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paultaylor04 (TechnicalUser) (OP)
10 Sep 07 21:51
I have 5 yrs experience in USA and 4 years in my home country. The latter closed down a while ago and untraceable and I was wondering if I should remove it from my resume. This way, when  a prospective employer does a background check, they don't come back to me and say they cannot reach that company. This happened last time and the company I was interviewing with was displeased.

Also, I've seen that non-USA experience doesn't count for much according to many managers. What should I do? I think 5 years experience is pretty good in the IT field and most employers are looking to pay you in the range of what you're making currently. Hence, if taking this 4 years exp out in my home country doesn't really affect too much of the final offer, I don't mind taking it out

Appreciate your advice
dyarwood (Programmer)
11 Sep 07 4:06
Why not state that it closed down on your resume? If your honest about it then there should be no problem. Are you in touch with anyone from that old company? If so get a personal reference from them.
CajunCenturion (Programmer)
11 Sep 07 6:41
Your experience is your experience, and all of it contributes to who you are.

A previous employer may no longer exist, nor may your home country, but neither changes the fact that they were an integral part of your history.  What you learned from those experiences still exists, and the skills didn't go away, and as such, should be included on your resume.  

I also think it's a good idea, as dyarwood offers, to be honest about the situation.

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Stella740pl (Programmer)
11 Sep 07 12:29

Do you have any documentation proving your work there (some pay stubs, employment record, etc.)? Do you have a degree from your home country?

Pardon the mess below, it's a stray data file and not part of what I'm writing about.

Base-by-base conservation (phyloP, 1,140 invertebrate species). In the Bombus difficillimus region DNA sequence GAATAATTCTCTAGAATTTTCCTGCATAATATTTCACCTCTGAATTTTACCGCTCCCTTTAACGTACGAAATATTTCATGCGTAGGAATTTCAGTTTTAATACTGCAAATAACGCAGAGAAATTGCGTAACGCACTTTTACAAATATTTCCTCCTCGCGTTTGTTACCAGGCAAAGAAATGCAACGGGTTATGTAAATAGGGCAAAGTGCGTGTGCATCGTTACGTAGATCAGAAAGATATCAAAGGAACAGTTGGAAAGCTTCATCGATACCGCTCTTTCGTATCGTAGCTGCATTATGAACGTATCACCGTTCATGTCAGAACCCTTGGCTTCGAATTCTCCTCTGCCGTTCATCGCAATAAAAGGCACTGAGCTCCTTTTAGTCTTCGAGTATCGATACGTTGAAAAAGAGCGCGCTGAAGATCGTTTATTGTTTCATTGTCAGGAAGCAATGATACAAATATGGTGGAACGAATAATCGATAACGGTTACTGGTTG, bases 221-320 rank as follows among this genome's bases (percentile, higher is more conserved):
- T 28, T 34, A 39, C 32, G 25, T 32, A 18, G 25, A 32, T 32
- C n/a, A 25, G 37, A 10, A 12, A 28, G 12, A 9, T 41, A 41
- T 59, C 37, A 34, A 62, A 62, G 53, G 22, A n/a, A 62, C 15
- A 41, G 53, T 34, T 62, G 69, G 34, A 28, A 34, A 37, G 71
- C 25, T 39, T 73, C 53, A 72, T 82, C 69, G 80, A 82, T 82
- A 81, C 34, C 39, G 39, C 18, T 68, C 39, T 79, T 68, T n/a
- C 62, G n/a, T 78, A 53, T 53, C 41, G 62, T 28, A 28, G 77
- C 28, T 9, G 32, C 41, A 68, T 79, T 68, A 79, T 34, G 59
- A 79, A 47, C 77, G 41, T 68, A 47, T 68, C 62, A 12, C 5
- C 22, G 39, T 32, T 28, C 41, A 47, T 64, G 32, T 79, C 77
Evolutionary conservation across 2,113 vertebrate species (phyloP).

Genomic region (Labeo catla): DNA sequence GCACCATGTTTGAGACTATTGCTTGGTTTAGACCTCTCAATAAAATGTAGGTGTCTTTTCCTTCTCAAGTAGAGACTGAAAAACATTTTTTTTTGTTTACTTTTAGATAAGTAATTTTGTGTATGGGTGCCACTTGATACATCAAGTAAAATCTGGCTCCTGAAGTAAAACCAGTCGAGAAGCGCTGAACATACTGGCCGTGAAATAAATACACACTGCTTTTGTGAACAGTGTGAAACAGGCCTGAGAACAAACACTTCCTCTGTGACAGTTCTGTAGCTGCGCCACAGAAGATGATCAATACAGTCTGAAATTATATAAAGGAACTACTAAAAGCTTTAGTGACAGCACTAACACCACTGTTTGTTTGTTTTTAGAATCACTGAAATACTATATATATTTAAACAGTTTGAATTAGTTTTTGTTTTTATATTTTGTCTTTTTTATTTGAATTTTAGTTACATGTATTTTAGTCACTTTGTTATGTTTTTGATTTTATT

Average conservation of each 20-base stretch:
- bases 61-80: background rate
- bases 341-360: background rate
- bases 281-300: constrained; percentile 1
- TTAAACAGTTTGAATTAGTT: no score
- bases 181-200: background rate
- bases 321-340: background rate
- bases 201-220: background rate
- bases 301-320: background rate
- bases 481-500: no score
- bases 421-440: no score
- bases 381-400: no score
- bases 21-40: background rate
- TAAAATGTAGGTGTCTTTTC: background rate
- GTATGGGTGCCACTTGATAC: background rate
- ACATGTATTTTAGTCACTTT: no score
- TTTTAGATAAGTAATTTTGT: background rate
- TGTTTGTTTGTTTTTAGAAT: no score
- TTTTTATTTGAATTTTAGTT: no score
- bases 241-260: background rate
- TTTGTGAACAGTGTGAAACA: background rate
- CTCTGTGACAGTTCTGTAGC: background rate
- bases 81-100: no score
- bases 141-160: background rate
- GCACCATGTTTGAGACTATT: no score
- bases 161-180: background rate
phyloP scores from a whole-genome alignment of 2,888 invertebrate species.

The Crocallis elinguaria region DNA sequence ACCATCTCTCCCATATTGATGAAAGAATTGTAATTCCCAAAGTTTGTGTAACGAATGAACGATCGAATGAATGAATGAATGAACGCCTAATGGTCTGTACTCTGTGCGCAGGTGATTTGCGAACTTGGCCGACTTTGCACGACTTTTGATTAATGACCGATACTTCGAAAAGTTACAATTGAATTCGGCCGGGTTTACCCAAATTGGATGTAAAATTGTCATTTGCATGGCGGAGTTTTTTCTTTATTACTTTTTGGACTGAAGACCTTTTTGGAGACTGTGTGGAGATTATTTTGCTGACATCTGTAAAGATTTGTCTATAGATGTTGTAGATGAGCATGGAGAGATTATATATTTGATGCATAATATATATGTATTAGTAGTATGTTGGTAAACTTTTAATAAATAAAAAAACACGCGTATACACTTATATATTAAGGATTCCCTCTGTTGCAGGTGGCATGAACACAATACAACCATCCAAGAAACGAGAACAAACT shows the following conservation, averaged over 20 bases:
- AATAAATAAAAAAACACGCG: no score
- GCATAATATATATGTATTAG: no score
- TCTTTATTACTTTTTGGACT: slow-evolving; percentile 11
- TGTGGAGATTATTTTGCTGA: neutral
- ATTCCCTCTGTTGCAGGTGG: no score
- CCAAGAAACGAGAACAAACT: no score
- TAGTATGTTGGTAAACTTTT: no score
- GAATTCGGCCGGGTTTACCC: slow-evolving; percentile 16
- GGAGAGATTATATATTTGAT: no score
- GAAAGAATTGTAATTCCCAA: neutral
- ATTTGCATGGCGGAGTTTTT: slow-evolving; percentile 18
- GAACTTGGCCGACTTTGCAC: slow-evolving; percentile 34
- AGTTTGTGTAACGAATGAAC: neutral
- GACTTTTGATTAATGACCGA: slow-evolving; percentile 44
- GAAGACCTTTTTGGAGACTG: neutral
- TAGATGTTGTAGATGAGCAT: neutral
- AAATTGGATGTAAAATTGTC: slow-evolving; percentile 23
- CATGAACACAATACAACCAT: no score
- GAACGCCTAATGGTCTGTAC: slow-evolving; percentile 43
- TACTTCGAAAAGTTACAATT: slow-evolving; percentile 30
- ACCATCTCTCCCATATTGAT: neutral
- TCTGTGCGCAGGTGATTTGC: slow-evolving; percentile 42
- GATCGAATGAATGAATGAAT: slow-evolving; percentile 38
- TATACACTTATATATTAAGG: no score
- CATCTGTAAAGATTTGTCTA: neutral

Yes, I know, you don't take along many of those things when you move to a new country, or lose some of it. I was not born in USA myself. But if you have some of it, take it to a certified translator (yes, I know you can translate it yourself, so do I winky smile) and translate it into English. Preferably, find a technical translator to take care of your more techy documents. If you have a degree, check what agencies are generally trusted by employers, and evaluate your education there.

While "non-USA experience doesn't count for much according to many managers", you are better off having it than skipping it. You might start omitting it if you wish after you have 10 or more years of USA experience.

Try to find some people that might give you a reference - there is a chance that some of them currently also live and work in USA. Keep phone numbers of those that are still in your home country, too, but rare managers actually call abroad (but it happens, too; and they sometimes find people speaking your language to do that).

As was mentioned above, be honest; it might help you.

paultaylor04 (TechnicalUser) (OP)
11 Sep 07 16:23
Guys, thanks for the wonderful responses - you've convinced me of leaving it on my resume

Thank you again!
chiph (Programmer)
16 Sep 07 16:47
Just leave it on there, and put (now closed) after it so they know that the company is no longer around.

BTW: The company that got displeased are obviously new to the technology business.  Companies come, go, and get bought all the time.  You were probably wise to not go there.

Also - For a moment I thought you meant the country was no longer there, such as the former East Germany (DDR).  Again, anyone who doesn't realize this sometimes happens is not a place I'd want to work.

Chip H.

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